The latest data on the Eurozone’s economy continued to point to slower growth, reaching 20-month low as of late September. While there has been no new Brexit-induced shock, a consensus of economist’s opinions is that the third quarter will show the same 0.3% growth achieved in the second quarter. The boost from low oil prices is also expected to fade. As such, growth forecasts for the year remain between 1.2% and 1.5%. European Central Bank President Mario Draghi addressed this situation by calling on European policy makers to do more to stimulate growth through structural reforms and supportive fiscal policies. However, experts doubt policy makers will implement any policies or reforms. Political instability persists in Spain, although its economy did better than other EU countries. Economic and political uncertainty challenges remain in Italy. France revised its growth prospects to reflect downward trends. Looking at the financial sector, Germany’s Deutsche Bank faces scrutiny. On September 15 the Wall Street Journal and Bloomberg reported that the U.S. Department of Justice (DOJ) is seeking to fine Deutsche Bank USD 14 billion for its role in underwriting bad residential mortgage-backed securities that lead to the 2007-2008 financial crisis. The news caused Deutsche Bank shares to fluctuate. Deutsche Bank also had a potentially huge fine related to mirror trades in Russia that violated sanctions. Previously, Deutsche Bank had paid the DOJ USD 1.9 billion in 2013 for a securities-fraud case. Perhaps of greater concern, however, was an announcement in June by the U.S. Federal Reserve that the bank had failed the most recent “stress test” and showed “broad and substantial weaknesses.” This was followed by an International Monetary Fund warning describing Deutsche Bank as “one of the most important net contributors to systemic risks in the global banking system.”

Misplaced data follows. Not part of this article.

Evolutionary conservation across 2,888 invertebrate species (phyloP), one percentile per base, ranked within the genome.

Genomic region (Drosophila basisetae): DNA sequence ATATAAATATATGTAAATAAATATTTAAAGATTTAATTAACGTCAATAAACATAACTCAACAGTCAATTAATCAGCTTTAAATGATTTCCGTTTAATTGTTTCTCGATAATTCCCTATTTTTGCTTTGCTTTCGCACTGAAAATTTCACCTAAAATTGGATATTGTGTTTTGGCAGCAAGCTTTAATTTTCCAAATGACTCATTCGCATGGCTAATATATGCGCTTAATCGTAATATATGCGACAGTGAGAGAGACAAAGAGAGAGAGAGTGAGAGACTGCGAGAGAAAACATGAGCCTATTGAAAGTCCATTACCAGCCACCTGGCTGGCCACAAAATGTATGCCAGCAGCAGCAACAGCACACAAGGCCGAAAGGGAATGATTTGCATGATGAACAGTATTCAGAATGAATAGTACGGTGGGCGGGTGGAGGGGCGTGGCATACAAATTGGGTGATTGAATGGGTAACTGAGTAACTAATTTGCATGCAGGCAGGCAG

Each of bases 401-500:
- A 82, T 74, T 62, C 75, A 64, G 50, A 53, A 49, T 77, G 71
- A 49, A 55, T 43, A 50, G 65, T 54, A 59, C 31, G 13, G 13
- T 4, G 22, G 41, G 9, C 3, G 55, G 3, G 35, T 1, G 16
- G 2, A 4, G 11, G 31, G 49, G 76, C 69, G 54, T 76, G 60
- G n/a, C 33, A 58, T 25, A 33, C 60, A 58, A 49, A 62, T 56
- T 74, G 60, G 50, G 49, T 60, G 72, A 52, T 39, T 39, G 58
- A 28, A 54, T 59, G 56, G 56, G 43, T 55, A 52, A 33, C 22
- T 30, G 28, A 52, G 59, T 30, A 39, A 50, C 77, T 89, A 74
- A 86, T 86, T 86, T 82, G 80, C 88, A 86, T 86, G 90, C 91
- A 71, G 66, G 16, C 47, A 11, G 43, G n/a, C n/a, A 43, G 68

While central banks in Europe and the USA struggle to decide when to change interest rates, Bank of Japan (BOJ) Governor Haruhiko Kuroda is trying to act differently. Despite the doubt of many economists concerning the effectiveness of the BOJ’s policies, Kuroda announced on September 21 that the BOJ pledges to continue expanding the monetary base until consumer prices exceed the government’s target of 2% inflation. Three and a half years after Kuroda took the helm of the BOJ, inflation settles at around minus 0.5%. The introduction of negative interest rates in January has not helped to increase consumer spending, but the BOJ decided to keep the interest rate at a steady minus 0.1%. Depressed oil prices since 2014 have not helped growth. However, Kuroda said prices have not increased and the economy has not grown due to low consumer expectations. Kuroda also plans to exert more direct influence on long-term interest rates, a sensitive issue for commercial banks. He has also said the BOJ’s bond-buying program will keep yields on 10-year government bonds at current levels. Amid the BOJ’s announcements, Prime Minister Abe continues to defend his Abenomics plan. Recent data showed GDP grew 0.7% in the second quarter, over the first quarter in annualized terms, while exports contracted in August for the eleventh straight month due to the strong yen. Economists predict this kind of sluggish growth will continue for the foreseeable future, but unemployment remained low and Abe’s supplementary budget may help boost spending. In the energy sector, the government dealt a blow to Japan’s nuclear power program when Liberal Democratic Party’s Policy Research Council Chairman Toshimitsu Motegi called for decommissioning the Monju prototype fast-breeder nuclear reactor. Over 1 trillion yen has been spent on the prototype reactor without achieving the original project’s goals. At present, only three nuclear power plants in Japan have returned on line since the Fukushima disaster.